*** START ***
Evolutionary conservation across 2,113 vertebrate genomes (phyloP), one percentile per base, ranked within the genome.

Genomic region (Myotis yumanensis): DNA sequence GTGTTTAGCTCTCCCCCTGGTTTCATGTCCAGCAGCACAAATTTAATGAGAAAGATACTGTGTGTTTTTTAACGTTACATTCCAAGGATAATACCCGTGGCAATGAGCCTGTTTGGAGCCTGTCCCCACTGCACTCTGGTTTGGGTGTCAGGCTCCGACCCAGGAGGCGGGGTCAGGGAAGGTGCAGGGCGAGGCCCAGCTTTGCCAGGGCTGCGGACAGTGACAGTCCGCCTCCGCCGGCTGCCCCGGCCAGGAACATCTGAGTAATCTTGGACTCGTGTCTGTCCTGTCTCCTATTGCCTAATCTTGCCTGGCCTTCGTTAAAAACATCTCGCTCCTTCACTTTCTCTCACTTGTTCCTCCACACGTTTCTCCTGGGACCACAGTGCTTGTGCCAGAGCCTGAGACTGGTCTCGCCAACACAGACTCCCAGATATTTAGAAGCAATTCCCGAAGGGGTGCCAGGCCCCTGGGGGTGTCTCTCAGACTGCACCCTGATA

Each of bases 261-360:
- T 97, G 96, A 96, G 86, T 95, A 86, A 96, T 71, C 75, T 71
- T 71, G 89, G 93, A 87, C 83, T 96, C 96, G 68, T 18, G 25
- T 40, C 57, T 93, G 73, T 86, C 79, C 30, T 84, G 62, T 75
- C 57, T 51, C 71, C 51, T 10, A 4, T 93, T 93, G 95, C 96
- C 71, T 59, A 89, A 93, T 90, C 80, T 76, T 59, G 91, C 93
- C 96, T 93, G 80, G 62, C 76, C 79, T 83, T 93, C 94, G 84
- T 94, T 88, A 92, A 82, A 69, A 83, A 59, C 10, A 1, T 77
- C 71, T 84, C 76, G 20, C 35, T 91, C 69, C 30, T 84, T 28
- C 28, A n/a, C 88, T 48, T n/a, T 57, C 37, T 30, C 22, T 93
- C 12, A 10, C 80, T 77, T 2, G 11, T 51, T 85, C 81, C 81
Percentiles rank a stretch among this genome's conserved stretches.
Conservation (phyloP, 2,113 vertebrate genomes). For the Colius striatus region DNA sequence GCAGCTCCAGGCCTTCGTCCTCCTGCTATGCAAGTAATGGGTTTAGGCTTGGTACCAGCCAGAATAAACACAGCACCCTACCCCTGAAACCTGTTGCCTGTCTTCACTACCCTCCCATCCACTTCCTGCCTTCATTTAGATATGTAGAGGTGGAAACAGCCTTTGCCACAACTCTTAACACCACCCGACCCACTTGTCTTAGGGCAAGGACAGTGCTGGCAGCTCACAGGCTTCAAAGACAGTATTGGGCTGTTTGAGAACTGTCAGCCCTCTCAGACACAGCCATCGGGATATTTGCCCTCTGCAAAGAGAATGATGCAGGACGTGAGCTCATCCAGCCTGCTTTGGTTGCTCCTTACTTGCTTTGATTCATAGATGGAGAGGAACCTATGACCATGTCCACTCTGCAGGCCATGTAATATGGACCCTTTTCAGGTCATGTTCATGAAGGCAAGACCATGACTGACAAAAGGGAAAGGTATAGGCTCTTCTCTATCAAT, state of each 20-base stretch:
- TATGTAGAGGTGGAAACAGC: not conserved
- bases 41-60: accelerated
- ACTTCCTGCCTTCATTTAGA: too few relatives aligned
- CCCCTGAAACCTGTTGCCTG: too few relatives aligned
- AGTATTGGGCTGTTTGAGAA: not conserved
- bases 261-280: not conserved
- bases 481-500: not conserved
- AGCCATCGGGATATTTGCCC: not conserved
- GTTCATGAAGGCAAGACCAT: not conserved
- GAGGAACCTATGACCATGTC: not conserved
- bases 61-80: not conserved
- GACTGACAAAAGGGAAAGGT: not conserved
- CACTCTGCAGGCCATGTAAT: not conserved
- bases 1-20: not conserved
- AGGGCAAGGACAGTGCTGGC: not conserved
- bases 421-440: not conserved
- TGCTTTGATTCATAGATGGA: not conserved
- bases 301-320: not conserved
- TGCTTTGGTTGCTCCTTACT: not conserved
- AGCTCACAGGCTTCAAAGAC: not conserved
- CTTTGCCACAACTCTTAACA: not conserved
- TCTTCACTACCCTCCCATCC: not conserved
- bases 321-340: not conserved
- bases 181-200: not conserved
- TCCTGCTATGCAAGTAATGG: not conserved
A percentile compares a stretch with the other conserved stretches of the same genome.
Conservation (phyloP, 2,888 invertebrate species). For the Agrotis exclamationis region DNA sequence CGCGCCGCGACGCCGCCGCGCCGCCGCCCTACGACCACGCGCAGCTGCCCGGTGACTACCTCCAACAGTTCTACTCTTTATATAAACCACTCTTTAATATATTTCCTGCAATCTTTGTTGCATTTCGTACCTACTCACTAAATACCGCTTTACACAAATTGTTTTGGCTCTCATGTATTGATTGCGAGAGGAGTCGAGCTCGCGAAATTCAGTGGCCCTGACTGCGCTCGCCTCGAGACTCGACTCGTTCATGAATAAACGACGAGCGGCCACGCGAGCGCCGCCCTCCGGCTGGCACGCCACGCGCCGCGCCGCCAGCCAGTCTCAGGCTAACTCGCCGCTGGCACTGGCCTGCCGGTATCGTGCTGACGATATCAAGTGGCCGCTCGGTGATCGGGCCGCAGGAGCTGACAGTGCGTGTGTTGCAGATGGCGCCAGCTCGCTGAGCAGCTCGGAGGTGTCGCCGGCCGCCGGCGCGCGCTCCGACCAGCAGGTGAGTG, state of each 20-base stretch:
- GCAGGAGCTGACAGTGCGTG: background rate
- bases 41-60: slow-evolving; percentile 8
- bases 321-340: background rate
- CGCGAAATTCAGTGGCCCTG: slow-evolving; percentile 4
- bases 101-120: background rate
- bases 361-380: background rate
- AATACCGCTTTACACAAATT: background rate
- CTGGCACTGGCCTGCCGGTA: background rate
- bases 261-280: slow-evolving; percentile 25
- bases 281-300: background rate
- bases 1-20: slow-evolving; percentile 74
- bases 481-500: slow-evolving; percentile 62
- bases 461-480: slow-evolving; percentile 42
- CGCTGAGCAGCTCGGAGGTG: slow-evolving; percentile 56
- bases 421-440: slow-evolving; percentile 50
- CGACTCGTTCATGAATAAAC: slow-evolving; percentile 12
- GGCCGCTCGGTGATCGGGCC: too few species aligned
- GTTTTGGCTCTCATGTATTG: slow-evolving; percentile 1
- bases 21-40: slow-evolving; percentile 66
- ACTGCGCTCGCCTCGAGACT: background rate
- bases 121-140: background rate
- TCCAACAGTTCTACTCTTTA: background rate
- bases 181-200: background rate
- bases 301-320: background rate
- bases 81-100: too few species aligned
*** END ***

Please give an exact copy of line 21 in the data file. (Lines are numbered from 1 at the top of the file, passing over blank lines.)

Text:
- bases 261-280: not conserved